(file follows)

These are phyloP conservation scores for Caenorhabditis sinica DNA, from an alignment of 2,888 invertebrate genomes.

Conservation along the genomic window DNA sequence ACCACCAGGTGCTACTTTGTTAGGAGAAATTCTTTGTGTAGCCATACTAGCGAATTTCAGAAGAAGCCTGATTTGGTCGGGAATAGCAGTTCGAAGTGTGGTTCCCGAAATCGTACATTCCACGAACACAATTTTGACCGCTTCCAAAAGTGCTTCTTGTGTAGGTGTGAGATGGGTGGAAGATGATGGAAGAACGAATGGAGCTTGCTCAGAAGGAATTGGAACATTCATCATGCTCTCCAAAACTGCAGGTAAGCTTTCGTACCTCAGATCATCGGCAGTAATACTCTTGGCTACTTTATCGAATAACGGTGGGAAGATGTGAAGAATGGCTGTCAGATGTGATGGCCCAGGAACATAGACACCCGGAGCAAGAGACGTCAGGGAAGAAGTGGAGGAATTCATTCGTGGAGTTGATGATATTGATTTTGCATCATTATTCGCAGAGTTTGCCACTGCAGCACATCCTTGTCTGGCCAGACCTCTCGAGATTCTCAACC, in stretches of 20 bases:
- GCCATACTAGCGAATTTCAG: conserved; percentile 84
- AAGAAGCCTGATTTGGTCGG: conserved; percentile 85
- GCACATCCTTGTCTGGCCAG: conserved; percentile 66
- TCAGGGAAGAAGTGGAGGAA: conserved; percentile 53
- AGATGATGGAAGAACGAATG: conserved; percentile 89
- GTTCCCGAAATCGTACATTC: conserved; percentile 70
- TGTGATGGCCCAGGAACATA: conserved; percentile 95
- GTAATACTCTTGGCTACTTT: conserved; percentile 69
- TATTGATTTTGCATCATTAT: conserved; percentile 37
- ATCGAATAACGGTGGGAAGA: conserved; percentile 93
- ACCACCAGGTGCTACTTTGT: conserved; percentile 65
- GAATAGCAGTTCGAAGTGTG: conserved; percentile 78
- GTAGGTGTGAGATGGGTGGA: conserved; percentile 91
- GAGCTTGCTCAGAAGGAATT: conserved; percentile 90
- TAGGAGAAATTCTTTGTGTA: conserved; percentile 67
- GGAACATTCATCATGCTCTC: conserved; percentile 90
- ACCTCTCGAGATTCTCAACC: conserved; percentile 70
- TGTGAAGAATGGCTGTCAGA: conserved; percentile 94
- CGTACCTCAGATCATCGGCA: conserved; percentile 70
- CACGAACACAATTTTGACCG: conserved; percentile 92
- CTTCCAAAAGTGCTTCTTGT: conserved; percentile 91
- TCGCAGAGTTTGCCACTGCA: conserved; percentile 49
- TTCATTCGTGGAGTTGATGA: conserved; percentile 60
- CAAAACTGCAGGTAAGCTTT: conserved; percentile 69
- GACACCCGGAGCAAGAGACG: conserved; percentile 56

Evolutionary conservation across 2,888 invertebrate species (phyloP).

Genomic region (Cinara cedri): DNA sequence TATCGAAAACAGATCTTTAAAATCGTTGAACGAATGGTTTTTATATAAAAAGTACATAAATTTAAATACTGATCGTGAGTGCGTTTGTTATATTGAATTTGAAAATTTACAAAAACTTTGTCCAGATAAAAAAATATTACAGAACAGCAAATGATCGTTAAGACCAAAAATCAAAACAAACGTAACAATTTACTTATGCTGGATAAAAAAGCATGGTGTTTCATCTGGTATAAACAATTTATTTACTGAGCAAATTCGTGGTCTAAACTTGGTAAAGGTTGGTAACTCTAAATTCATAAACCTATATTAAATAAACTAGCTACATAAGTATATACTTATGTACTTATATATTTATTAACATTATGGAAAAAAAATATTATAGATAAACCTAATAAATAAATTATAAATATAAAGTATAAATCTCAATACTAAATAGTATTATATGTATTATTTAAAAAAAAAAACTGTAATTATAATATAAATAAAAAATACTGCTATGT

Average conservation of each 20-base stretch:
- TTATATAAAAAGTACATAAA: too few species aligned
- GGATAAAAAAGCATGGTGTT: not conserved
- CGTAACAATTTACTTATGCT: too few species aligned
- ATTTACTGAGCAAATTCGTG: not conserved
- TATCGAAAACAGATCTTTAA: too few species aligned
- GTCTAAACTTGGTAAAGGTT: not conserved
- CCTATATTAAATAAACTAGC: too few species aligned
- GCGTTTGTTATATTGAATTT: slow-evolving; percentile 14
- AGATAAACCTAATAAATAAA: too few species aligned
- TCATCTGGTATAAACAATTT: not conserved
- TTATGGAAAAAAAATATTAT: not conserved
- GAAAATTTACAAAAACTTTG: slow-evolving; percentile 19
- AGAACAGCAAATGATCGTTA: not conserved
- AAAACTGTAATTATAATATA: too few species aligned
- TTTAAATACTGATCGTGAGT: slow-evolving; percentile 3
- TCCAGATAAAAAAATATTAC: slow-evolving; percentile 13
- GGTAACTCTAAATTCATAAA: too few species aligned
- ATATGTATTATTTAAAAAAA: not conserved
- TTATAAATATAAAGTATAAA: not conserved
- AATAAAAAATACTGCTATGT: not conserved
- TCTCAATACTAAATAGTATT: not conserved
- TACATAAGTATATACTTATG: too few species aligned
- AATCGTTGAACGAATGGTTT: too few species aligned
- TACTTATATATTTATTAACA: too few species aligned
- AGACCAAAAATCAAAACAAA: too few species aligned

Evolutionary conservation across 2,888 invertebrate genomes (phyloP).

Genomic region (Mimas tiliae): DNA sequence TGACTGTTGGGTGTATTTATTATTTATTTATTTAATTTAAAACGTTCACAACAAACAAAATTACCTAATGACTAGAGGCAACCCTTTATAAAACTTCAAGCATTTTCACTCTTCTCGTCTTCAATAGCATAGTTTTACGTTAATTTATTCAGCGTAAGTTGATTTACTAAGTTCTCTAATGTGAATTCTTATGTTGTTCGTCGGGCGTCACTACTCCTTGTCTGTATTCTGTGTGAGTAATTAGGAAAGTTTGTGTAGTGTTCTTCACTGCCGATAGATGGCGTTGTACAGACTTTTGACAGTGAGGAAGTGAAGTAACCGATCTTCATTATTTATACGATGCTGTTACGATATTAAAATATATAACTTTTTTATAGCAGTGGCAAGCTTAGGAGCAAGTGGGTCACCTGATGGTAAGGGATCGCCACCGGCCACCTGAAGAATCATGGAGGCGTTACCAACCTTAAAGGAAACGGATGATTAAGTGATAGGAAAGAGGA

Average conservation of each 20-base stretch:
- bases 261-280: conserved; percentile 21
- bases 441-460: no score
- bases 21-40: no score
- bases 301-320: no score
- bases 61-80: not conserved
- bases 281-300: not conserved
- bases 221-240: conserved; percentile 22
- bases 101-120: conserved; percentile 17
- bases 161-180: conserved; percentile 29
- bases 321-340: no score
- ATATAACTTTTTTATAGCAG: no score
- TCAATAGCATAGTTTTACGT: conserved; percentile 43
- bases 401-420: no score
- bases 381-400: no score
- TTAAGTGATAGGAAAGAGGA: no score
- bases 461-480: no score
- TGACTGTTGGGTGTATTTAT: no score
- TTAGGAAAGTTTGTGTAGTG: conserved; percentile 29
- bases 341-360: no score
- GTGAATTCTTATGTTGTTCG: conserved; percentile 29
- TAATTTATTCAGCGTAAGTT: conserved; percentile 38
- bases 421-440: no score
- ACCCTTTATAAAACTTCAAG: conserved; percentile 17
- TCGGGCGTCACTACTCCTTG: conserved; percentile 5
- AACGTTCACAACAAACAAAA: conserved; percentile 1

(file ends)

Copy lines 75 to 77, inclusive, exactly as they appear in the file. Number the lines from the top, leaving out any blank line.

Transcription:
- TGACTGTTGGGTGTATTTAT: no score
- TTAGGAAAGTTTGTGTAGTG: conserved; percentile 29
- bases 341-360: no score